The Market of Good DeedsPosted: February 1, 2011
See the pencast or read below – Whatever rocks your world the most.
The market of good deeds can be sliced in many different forms and shapes. Consumer preferences are, as with all preferences, based on the subjective valuation of the customer. Some prefer goods that address specific needs and concerns; others want a more broad scope. Some desire neutrality while others view a cause bias as preferable. In this post and pencast I will however focus on the area of execution. This is illustrated in figure 1, where the width of the pillars are the amount of players. Going from the left to right we see a lot of players in the global context. Established organizations that do a fine job like Red Cross try to go to suffering areas of the world and help there – far away from the benefactor. While typically being not for profit, their overhead costs runs upward of 80%. Further down the scale we have national or locally oriented groups, typically with a religious background. Their product is also based on helping away from the donator, but still closer to home, like focusing national homelessness or helping obese children. The amount of these technologies (I use the technology term here to also include organisations, beliefs, incentive systems etc… for more on Social Technologies see here) tends to be correlated with the size of the state. Meaning that in societies with a large state, fewer of these organizations exists. This is not to say that government is any better or worse in helping the causes; it is merely an observation. Last down on the scale we have the interpersonal niceness – how to be a decent human being. No real organizations offers products here, but behavioral technologies such as manners and morals have sufficed to a degree in the past. However with cultural globalization, moral relativism, high divorce rates and general performance culture those technologies have come under severe pressure. This is were Echo It is meant to make a difference.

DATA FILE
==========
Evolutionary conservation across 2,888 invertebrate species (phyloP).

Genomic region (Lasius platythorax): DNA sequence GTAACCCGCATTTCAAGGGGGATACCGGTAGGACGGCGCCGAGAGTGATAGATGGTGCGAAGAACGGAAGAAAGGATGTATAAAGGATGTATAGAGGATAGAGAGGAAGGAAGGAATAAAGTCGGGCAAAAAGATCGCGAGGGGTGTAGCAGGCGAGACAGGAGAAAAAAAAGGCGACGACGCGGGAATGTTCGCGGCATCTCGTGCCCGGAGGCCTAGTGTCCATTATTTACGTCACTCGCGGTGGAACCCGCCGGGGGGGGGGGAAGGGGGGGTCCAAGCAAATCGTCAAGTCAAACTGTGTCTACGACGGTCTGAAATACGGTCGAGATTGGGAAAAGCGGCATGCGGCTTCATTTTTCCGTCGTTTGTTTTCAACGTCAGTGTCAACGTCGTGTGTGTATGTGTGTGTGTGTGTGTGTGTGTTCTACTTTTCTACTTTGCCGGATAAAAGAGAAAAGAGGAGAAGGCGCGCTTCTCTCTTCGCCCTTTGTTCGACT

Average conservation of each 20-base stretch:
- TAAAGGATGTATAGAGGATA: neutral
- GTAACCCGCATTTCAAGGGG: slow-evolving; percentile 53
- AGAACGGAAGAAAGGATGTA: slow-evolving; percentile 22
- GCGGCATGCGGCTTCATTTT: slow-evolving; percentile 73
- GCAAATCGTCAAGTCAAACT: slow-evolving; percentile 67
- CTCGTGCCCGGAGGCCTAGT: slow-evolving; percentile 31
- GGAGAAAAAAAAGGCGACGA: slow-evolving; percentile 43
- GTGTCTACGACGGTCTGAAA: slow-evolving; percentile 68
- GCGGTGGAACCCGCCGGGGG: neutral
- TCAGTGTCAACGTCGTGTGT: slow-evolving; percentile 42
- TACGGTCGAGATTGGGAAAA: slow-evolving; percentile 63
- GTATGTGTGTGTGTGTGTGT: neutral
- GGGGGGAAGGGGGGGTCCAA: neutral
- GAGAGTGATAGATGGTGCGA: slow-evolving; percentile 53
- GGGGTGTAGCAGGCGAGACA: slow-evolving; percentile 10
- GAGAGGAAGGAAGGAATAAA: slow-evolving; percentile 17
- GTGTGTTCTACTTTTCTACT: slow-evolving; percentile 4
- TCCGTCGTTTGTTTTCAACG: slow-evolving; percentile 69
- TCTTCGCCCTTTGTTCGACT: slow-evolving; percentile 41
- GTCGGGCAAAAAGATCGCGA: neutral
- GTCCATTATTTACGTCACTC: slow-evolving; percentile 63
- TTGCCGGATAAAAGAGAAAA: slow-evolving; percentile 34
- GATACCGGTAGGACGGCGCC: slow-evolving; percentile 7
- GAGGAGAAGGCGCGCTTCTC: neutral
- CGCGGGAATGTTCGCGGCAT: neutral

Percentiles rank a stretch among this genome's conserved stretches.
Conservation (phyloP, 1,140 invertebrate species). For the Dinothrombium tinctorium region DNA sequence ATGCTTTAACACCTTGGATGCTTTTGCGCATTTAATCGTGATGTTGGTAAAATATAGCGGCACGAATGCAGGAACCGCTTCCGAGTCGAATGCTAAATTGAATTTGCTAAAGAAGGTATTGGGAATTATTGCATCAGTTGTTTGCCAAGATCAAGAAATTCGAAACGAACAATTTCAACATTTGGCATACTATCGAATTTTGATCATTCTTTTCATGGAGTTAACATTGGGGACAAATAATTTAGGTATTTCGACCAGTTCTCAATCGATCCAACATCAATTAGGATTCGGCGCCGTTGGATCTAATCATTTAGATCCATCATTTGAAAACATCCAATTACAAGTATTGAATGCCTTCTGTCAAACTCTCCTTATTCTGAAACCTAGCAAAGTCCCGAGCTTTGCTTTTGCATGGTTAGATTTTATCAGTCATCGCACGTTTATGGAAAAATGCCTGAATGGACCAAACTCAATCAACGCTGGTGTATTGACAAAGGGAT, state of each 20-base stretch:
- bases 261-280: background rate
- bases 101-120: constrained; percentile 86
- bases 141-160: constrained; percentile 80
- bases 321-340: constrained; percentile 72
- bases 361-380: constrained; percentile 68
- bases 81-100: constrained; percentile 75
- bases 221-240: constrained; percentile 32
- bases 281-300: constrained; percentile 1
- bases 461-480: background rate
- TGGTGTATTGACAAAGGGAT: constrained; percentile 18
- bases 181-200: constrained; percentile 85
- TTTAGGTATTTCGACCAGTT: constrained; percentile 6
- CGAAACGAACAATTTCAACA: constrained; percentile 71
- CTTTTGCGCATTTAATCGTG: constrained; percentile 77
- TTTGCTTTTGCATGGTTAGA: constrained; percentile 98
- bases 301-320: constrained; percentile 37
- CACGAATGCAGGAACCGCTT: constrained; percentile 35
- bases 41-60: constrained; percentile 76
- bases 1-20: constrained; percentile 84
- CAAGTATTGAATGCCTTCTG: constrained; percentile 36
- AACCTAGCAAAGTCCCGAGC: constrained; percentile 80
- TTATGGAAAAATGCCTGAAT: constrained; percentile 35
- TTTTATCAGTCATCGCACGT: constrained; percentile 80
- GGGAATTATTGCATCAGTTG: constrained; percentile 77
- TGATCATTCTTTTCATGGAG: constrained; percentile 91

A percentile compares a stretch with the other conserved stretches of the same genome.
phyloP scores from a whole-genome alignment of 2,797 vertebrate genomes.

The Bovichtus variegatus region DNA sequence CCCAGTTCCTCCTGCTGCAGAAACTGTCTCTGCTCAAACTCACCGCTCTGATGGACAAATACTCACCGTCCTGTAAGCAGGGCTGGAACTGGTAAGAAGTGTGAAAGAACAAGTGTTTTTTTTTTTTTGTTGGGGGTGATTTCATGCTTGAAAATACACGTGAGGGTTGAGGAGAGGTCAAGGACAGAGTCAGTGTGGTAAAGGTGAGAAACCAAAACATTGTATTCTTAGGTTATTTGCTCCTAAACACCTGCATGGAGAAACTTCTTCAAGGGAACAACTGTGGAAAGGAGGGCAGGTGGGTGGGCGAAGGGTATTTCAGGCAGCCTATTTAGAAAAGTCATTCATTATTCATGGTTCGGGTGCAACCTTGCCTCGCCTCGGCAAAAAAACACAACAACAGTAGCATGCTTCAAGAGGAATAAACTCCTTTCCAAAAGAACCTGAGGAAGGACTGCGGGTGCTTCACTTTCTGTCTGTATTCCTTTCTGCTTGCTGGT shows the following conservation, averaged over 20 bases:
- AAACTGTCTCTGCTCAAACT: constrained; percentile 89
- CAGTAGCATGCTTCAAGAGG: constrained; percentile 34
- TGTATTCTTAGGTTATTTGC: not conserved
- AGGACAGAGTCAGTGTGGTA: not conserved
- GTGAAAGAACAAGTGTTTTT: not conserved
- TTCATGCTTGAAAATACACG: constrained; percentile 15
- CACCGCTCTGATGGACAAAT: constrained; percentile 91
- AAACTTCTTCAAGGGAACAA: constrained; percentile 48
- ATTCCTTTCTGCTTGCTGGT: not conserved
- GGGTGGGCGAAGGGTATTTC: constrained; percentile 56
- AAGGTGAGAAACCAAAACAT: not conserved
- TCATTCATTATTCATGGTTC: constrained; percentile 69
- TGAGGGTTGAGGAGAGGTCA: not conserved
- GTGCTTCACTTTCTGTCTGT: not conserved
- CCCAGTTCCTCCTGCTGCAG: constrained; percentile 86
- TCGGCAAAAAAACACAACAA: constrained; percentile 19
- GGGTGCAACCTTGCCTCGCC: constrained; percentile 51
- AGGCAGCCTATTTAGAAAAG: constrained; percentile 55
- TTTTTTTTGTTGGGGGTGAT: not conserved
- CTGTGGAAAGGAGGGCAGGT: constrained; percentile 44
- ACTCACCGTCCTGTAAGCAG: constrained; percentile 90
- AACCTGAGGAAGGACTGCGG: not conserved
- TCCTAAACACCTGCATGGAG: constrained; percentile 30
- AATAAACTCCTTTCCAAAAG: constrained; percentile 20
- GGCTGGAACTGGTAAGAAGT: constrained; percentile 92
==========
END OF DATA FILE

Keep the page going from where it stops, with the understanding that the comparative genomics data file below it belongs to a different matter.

Have a nice day. I am happy you took the time to read this.